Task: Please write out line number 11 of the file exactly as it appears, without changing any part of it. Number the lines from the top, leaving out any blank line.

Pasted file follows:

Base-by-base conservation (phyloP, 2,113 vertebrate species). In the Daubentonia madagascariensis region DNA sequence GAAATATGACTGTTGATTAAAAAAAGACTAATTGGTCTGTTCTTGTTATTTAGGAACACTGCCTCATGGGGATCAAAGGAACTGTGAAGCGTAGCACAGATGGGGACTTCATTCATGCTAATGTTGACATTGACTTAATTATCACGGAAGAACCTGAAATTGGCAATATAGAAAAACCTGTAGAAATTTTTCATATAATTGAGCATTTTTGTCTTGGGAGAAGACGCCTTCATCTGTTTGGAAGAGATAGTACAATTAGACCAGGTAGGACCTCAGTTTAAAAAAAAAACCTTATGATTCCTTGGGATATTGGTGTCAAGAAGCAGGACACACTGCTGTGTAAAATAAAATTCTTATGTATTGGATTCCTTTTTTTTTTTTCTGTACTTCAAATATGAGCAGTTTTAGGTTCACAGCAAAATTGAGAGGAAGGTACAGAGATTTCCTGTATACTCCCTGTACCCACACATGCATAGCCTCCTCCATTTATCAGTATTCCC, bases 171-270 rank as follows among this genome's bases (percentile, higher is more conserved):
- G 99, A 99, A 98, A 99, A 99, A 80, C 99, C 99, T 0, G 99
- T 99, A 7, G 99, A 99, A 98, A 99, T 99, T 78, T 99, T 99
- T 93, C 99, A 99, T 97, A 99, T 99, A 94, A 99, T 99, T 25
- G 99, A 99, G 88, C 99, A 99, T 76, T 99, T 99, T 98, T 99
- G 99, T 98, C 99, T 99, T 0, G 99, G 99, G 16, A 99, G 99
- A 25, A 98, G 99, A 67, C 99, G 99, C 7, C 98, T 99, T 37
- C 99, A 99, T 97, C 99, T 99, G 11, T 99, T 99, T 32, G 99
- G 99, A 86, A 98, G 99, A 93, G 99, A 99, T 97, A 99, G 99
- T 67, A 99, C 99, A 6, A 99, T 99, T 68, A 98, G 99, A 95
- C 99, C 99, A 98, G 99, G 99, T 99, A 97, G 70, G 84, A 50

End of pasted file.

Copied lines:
- C 99, C 99, A 98, G 99, G 99, T 99, A 97, G 70, G 84, A 50